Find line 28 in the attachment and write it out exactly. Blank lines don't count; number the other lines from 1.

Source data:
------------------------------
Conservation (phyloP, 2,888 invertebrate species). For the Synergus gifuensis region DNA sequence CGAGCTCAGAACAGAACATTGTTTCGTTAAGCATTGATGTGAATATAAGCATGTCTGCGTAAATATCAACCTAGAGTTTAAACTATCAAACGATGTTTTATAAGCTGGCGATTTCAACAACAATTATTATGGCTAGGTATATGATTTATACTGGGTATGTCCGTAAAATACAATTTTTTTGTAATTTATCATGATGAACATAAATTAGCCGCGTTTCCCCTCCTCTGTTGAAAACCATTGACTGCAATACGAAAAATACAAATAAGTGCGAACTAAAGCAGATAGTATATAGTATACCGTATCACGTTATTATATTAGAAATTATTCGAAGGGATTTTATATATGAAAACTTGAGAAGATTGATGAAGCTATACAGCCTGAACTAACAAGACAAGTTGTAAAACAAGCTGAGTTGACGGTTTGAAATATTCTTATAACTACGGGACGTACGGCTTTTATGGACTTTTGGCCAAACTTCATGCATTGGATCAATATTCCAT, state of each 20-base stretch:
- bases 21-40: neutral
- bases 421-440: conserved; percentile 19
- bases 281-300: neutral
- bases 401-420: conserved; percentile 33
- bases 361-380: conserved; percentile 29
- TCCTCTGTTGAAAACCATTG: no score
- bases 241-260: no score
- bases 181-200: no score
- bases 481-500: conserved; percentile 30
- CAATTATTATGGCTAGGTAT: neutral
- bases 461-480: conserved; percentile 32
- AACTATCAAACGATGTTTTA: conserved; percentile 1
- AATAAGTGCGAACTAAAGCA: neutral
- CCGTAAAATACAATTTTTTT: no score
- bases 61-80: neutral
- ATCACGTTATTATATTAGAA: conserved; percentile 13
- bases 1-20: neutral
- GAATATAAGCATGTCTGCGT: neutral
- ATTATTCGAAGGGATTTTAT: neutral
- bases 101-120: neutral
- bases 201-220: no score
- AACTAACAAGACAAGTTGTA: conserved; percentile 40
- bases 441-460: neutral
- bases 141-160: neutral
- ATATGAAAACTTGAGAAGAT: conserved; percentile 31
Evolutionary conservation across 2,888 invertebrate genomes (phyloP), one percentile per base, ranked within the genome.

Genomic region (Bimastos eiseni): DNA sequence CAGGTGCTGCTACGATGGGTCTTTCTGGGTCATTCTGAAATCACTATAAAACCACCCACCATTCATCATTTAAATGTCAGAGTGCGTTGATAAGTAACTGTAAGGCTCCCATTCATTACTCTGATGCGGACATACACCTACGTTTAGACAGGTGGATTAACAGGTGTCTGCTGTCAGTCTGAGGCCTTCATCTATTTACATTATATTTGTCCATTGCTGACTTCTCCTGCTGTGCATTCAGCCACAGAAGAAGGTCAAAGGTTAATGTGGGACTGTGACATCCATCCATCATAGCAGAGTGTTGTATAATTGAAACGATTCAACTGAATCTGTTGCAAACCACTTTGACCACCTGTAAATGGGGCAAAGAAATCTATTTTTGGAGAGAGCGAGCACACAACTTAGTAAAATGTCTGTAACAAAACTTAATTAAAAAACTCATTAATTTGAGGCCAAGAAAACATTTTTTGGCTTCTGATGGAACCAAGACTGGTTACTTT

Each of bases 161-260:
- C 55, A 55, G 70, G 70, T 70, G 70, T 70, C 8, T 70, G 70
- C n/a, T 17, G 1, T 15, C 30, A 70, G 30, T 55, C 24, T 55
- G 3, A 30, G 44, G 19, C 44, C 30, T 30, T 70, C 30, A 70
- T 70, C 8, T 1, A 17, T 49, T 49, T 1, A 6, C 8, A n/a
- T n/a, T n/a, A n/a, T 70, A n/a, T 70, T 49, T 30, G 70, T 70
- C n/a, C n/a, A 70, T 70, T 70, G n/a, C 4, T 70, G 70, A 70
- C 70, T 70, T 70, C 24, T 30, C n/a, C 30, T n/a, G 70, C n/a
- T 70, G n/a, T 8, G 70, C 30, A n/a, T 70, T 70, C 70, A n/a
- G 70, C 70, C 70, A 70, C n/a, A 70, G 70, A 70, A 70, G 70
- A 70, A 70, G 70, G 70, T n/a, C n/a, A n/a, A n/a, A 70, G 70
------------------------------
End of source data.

Genomic region (Bimastos eiseni): DNA sequence CAGGTGCTGCTACGATGGGTCTTTCTGGGTCATTCTGAAATCACTATAAAACCACCCACCATTCATCATTTAAATGTCAGAGTGCGTTGATAAGTAACTGTAAGGCTCCCATTCATTACTCTGATGCGGACATACACCTACGTTTAGACAGGTGGATTAACAGGTGTCTGCTGTCAGTCTGAGGCCTTCATCTATTTACATTATATTTGTCCATTGCTGACTTCTCCTGCTGTGCATTCAGCCACAGAAGAAGGTCAAAGGTTAATGTGGGACTGTGACATCCATCCATCATAGCAGAGTGTTGTATAATTGAAACGATTCAACTGAATCTGTTGCAAACCACTTTGACCACCTGTAAATGGGGCAAAGAAATCTATTTTTGGAGAGAGCGAGCACACAACTTAGTAAAATGTCTGTAACAAAACTTAATTAAAAAACTCATTAATTTGAGGCCAAGAAAACATTTTTTGGCTTCTGATGGAACCAAGACTGGTTACTTT